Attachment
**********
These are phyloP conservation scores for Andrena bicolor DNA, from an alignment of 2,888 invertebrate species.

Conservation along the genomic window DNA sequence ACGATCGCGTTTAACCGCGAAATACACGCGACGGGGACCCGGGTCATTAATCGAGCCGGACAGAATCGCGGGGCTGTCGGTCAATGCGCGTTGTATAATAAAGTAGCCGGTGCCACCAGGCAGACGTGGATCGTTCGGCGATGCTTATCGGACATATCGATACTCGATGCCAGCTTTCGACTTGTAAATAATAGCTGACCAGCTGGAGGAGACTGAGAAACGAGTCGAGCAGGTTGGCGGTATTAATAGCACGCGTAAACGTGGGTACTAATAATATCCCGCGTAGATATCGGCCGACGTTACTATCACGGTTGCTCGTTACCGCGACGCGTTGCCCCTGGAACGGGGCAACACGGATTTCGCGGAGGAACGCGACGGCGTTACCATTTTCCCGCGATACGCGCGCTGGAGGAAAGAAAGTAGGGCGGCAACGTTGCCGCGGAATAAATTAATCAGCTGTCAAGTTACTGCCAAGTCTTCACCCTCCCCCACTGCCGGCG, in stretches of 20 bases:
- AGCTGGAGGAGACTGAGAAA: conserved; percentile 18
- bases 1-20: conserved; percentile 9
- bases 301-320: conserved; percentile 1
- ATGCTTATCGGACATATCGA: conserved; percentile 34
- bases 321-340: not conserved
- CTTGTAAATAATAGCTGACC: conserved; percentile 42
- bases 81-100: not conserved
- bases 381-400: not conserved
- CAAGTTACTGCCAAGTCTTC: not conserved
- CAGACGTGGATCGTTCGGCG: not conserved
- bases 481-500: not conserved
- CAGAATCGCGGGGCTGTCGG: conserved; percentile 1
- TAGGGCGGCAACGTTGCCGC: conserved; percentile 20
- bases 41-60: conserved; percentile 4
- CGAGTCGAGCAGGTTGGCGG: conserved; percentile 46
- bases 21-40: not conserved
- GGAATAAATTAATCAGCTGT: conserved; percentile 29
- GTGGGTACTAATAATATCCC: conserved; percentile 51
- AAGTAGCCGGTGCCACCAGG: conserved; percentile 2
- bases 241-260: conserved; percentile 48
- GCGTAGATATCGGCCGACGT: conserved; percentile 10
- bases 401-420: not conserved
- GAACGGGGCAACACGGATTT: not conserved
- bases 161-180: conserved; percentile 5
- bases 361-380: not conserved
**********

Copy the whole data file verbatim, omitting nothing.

These are phyloP conservation scores for Andrena bicolor DNA, from an alignment of 2,888 invertebrate species.

Conservation along the genomic window DNA sequence ACGATCGCGTTTAACCGCGAAATACACGCGACGGGGACCCGGGTCATTAATCGAGCCGGACAGAATCGCGGGGCTGTCGGTCAATGCGCGTTGTATAATAAAGTAGCCGGTGCCACCAGGCAGACGTGGATCGTTCGGCGATGCTTATCGGACATATCGATACTCGATGCCAGCTTTCGACTTGTAAATAATAGCTGACCAGCTGGAGGAGACTGAGAAACGAGTCGAGCAGGTTGGCGGTATTAATAGCACGCGTAAACGTGGGTACTAATAATATCCCGCGTAGATATCGGCCGACGTTACTATCACGGTTGCTCGTTACCGCGACGCGTTGCCCCTGGAACGGGGCAACACGGATTTCGCGGAGGAACGCGACGGCGTTACCATTTTCCCGCGATACGCGCGCTGGAGGAAAGAAAGTAGGGCGGCAACGTTGCCGCGGAATAAATTAATCAGCTGTCAAGTTACTGCCAAGTCTTCACCCTCCCCCACTGCCGGCG, in stretches of 20 bases:
- AGCTGGAGGAGACTGAGAAA: conserved; percentile 18
- bases 1-20: conserved; percentile 9
- bases 301-320: conserved; percentile 1
- ATGCTTATCGGACATATCGA: conserved; percentile 34
- bases 321-340: not conserved
- CTTGTAAATAATAGCTGACC: conserved; percentile 42
- bases 81-100: not conserved
- bases 381-400: not conserved
- CAAGTTACTGCCAAGTCTTC: not conserved
- CAGACGTGGATCGTTCGGCG: not conserved
- bases 481-500: not conserved
- CAGAATCGCGGGGCTGTCGG: conserved; percentile 1
- TAGGGCGGCAACGTTGCCGC: conserved; percentile 20
- bases 41-60: conserved; percentile 4
- CGAGTCGAGCAGGTTGGCGG: conserved; percentile 46
- bases 21-40: not conserved
- GGAATAAATTAATCAGCTGT: conserved; percentile 29
- GTGGGTACTAATAATATCCC: conserved; percentile 51
- AAGTAGCCGGTGCCACCAGG: conserved; percentile 2
- bases 241-260: conserved; percentile 48
- GCGTAGATATCGGCCGACGT: conserved; percentile 10
- bases 401-420: not conserved
- GAACGGGGCAACACGGATTT: not conserved
- bases 161-180: conserved; percentile 5
- bases 361-380: not conserved